15:40-16:05 Pieter Dorrestein, University of California, San Diego, USA  A “GoogleMAP”-type molecular view of microbes - From culture to people
16:05-16:20 Helge Bode, Goethe University Frankfurt, Germany Small talk in Photorhabdus and Xenorhabdus: Signals, toxins, antibiotics
16:20-16:45 Sigal Ben-Yehuda, The Hebrew University of Jerusalem, Israel
Characteristics and Dynamics of Bacterial Nanotubes
16:45-17:15 COFFEE BREAK ATC Foyer
17:15-17:40 Brett Finlay, The University of British Columbia, Canada  Crosstalk between microbiota and enteric pathogens
17:40-17:55 Shinichi Sunagawa, EMBL Heidelberg, Germany Metagenomic insights into the human gut microbiome
17:55-18:20 Andrew Goodman, Yale School of Medicine, USA  Cooperation and competition in the human gut microbiota
18:20-18:35 Rachel Dutton, Harvard University, USA Food for thought: Cheese as a model system for the study of microbial communities
18:35-19:00 Debbie Lindell, Technion - Israel Institute of Technology, Israel Cyanobacteria and their viruses: A network of interactions in the oceans
19:00-01:00 Gala Dinner and Party with DJ Jenz
 EMBL Canteen and ATC Foyer


Wednesday 16 October

Session 4: Pathogenesis and Infection
Chairs: Brett Finlay & Jörg Vogel
09:00 - 12:10

09:00-09:25 Pascale Cossart, Institut Pasteur, France  Epigenetics and bacterial infections: the Listeria paradigm
09:25-09:40 Stefania Spanò, Yale University School of Medicine, USA A Rab32-dependent pathway contributes to Salmonella Typhi host restriction
09:40-10:05 Wolf Dietrich Hardt, Swiss Federal Institute of Technology Zürich (ETH), Switzerland  Deciphering the molecular basis of Salmonella diarrhea at different levels of complexity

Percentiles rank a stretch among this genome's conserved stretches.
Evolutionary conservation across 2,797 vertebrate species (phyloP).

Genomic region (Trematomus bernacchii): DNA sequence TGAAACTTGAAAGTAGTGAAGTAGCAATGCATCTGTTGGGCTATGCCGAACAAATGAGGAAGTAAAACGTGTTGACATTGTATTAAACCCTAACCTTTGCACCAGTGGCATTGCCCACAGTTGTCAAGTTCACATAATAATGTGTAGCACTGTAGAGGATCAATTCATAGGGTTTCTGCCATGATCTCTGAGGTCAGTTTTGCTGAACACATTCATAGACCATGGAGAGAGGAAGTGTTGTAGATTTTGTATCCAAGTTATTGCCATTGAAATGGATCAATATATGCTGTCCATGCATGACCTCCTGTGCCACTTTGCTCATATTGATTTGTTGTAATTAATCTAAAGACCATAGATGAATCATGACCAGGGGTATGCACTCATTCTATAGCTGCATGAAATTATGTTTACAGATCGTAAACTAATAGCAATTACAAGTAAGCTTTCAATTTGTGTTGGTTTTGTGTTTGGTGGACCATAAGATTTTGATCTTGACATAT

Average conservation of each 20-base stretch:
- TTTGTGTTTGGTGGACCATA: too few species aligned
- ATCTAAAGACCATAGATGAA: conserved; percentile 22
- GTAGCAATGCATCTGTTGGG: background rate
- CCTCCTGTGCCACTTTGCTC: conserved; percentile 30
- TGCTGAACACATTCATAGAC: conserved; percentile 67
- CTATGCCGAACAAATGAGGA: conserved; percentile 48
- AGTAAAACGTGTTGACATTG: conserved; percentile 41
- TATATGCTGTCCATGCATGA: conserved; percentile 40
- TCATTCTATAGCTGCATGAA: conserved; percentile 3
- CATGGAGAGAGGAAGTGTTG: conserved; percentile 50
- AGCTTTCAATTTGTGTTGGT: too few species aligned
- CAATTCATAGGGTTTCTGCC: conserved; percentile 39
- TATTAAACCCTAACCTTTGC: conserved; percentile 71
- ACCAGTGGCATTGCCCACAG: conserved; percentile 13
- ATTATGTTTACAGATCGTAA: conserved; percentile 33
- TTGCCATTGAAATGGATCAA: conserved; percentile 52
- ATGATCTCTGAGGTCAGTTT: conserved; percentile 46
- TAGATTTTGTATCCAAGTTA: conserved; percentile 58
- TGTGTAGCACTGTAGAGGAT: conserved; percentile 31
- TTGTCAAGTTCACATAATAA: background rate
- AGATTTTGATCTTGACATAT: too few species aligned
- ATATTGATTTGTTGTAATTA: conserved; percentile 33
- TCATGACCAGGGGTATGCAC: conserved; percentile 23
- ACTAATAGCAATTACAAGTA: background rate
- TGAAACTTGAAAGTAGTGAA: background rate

10:05-10:20 Sophie Helaine, Imperial College London, UK Salmonella persisters
10:20-10:50 COFFEE BREAK ATC Foyer
10:50-11:15 Sam Miller, University of Washington, USA
A FRET-based biosensor to study the bacterial second messenger c-di-GMP
11:15-11:30 Marek Basler, University of Basel, Biozentrum, Switzerland Structure, function and dynamics of Type VI secretion system
11:30-11:55 Matthew Waldor, Harvard Medical School, USA  A deep sequencing-based approach to monitor pathogen population dynamics
11:55-12:10 Andreas Diepold, University of Oxford, UK Translocation in motion - In vivo dynamics of the type III secretion system
12:10-13:30 LUNCH  

Session 5: Regulation, Signalling and Transcriptional Networks
Chairs: Carol Gross & Roy Kishony
13:30 - 17:00

13:30-13:55 Michael Laub, MIT, USA  High-resolution mapping of the spatial organization of a bacterial chromosome
13:55-14:10 Victor Sourjik, University of Heidelberg, Germany FRET-based analysis of protein networks in bacteria
14:10-14:35 Regine Hengge, FU Berlin, Germany Cyclic-di-GMP signalling and high resolution spatial order in macrocolony biofilms of Escherichia coli
14:35-14:50 Jean-Francois Collet, WelBio and University of Louvain, Belgium The stress sensor protein RcsF escapes from its partners by hiding on the cell surface
14:50-15:05 Thorsten Mascher, Ludwig-Maximilians-University Munich, Germany Cellular localization and protein interaction network of the Lia response, a highly dynamic phage shock protein-like protection module in Bacillus subtilis
15:05-15:35 COFFEE BREAK ATC Foyer
15:35-16:00 Jörg Vogel, IMIB - University of Würzburg, Germany  New gene activation mechanisms of small RNAs to regulate glucose homeostasis and membrane stability
16:00-16:15 Gene-Wei Li, UCSF/HHMI, USA
Absolute quantification of cellular translation rates reveals principles underlying protein production
16:15-16:30 Kirsten Jung, Ludwig-Maximilians-University Munich, Germany Control of protein copy number by translation elongation factor EF-P
16:30-16:55 Angelika Gründling, Imperial College London, United Kingdom   c-di-AMP, a novel signalling molecule in Staphylococcus aureus
17:00-17:10 Concluding Remarks
17:10-19:00 Wine and cheese farewell mixer
ATC Foyer